Wednesday, November 16, 2005

Those Were the Best Days of My Life

Growing up, Sete, our cousin DJ and I were best friends. More like three sisters than cousins. As we got older, we went through spurts where we made Non-Family Friends and didn't hang out as much, but we always stayed close.

A couple of years after high school, DJ started dating Jeremy. Jeremy was outgoing, goofy, and very down-to-earth. He endeared himself to my family about 3 minutes after they started dating. He came to all the family functions. It seemed like he had been there all along.

Jeremy came equipped with two best friends - Jete and Mike. At the time, it seemed perfect. Three girls, three guys. DJ and Jeremy planned to fix us up into three couples. Specifically, they thought Jete and I would be perfect for each other.

The night they arranged for us to meet, I determined that I could NEVER be interested in this ... boy. Really, he was just that - only 18 (almost 19, but that doesn't count) - while I was a mature 20. He was scrawny and dressed funny and hardly said a word all night. I teased Jeremy, talked with DJ over dinner, but Jete hardly spoke. I found out later, he had a negative first impression of me as well (I think his exact words were "stuck-up, know-it-all, bitch"). We separately told our matchmakers to forget it. "We" as a couple would Never work.

Pressure off, the six of us became friends and started hanging out as a group. We'd get together and do fascinating things like listen to music, play board games, and go to IHOP at 2 AM. We were dorks, but we didn't care. We had fun.

As the months went on, I decided Jete wasn't so bad. He was growing into his scrawny body, and I was relieved to see that he could actually speak once he got to know you. He was just really, really shy. He eventually saw past his first impressions of me, too. We had no interest in each other romantically, but we were becoming good friends.

About a year later, DJ and Jeremy got engaged. They moved into their own apartment about a half hour away from the rest of us. They were the first of my friends to have their own place. We moved them in and helped them decorate. The apartment became our new hangout. We spent most of our nights and weekends there. Still living with my parents while attending college, this was my first taste of freedom.

One Sunday morning in November, my mother called me at my part-time receptionist job. Jeremy had been killed in a car accident on his way to work. He was just 21 years old.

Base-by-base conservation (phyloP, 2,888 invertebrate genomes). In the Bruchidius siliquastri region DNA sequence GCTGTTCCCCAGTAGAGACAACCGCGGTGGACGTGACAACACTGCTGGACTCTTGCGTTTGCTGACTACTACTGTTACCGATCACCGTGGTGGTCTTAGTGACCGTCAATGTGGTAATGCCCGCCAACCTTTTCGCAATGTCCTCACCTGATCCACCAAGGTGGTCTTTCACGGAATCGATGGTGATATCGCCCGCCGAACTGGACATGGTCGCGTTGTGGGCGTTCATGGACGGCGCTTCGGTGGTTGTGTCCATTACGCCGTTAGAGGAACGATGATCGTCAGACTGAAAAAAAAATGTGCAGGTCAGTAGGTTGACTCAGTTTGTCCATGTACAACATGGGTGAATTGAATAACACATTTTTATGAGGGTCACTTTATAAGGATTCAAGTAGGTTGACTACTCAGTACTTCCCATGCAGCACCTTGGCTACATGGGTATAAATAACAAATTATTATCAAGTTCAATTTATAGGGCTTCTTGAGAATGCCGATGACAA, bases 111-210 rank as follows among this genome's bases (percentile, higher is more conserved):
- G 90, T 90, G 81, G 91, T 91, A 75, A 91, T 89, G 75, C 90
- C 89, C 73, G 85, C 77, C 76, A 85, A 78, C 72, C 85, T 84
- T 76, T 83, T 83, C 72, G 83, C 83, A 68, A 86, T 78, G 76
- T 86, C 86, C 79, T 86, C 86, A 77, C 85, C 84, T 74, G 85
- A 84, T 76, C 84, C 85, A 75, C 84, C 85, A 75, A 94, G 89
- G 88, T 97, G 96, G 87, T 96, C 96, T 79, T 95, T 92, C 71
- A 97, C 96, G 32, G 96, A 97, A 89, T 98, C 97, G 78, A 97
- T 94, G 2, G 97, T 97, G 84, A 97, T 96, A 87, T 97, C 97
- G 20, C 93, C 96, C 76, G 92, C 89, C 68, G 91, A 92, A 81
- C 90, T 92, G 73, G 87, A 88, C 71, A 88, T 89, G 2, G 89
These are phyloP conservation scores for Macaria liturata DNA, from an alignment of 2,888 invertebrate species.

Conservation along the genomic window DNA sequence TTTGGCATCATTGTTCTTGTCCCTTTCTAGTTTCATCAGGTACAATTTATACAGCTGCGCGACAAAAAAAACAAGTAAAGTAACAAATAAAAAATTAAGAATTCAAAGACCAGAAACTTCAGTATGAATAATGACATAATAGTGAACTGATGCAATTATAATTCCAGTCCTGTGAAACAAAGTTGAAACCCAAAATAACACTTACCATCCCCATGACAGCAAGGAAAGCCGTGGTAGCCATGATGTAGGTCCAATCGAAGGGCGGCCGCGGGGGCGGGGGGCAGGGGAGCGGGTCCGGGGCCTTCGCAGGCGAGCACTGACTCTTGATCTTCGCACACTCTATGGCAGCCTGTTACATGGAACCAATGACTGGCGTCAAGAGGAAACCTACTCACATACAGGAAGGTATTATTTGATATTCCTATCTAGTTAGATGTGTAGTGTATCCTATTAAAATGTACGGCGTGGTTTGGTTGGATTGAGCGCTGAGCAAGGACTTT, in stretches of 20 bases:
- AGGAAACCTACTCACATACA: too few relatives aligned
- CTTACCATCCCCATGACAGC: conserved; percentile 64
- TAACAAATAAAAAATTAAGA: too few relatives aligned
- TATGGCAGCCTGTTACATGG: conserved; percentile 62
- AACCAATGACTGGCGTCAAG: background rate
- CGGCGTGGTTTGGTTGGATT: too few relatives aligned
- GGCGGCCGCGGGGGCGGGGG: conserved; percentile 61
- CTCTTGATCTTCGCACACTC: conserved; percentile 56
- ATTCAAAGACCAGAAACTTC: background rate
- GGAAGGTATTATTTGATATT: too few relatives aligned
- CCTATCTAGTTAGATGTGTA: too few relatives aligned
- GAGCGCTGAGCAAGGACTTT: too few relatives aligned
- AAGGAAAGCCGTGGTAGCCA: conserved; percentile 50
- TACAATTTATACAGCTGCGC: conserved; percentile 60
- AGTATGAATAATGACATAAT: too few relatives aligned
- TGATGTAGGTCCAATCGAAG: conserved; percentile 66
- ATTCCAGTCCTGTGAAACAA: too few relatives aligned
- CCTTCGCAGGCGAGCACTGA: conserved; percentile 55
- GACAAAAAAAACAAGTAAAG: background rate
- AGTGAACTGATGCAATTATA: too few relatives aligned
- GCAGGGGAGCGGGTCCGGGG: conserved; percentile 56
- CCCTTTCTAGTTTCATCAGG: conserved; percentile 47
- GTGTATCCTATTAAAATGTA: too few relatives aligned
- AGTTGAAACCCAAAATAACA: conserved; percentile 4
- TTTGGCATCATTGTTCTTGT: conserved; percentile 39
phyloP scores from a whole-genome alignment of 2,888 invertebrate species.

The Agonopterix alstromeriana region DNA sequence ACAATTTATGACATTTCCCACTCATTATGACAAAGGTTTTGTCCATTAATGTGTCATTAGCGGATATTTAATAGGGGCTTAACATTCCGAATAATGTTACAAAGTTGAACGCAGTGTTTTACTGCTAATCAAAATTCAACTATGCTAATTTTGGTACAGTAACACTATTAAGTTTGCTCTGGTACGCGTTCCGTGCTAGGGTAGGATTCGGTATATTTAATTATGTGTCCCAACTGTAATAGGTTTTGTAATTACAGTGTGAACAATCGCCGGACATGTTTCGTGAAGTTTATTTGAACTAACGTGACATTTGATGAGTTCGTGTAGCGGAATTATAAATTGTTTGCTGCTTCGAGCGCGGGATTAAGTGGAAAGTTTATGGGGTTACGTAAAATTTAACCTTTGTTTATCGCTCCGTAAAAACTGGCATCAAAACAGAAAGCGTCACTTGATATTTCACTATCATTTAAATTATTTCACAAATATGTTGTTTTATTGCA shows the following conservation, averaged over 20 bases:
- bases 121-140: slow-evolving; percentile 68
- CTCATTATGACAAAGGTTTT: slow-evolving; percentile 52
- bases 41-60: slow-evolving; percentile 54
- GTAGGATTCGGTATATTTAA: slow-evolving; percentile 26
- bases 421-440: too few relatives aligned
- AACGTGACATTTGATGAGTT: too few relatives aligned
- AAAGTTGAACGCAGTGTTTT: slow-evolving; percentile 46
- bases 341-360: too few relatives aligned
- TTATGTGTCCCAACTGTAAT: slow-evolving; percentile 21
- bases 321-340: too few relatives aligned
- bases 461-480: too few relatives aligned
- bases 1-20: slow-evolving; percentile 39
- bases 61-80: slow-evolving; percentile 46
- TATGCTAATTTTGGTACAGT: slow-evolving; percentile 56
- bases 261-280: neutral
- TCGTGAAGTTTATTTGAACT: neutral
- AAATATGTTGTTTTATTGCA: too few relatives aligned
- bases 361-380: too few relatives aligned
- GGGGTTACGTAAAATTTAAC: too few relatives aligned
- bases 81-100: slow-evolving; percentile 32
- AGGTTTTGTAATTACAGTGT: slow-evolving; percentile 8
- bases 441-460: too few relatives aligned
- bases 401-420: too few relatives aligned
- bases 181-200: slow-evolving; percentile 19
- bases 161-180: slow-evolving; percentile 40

I went to see DJ at Jeremy's parents' house. She was sitting in the backyard, crying. Jete and Mike were there, looking lost. None of us really said much. After a while, DJ decided to come back to my parents' house with me. I said goodbye to Jete and Mike. I fully expected that to be the last time I saw them. Why would they have any reason to see us anymore? Without Jeremy, there would be no group. The nucleus was gone.

The next day, we went back to the apartment to help DJ get his things together for the funeral. Jete and Mike came up to help. It felt strange to be there without Jeremy. But at the same time, we felt closer in our grief. No one on the outside could understand what we were going through like the five of us could.

DJ wanted to sleep in the apartment until she was able to pack everything up to move out. I offered to stay with her the first few nights, and Jete insisted on staying, too. He slept on the floor and let me have the couch. We talked in the dark. He told me that he and Jeremy had a half-kidding talk a few months before he died. He made Jete promise that if anything ever happened to him, Jete would look out for DJ. He knew Jeremy wasn't serious, but he intended to keep the promise anyway.

The wake and funeral were hard. We gathered in a huddle, the remaining five, for a good part of those days. At the funeral, Jete and I hugged and cried. He had been best friends with Jeremy for six years, and I had barely known him for two. To me, Jete had suffered the greater loss, yet somehow, I felt like he was comforting me.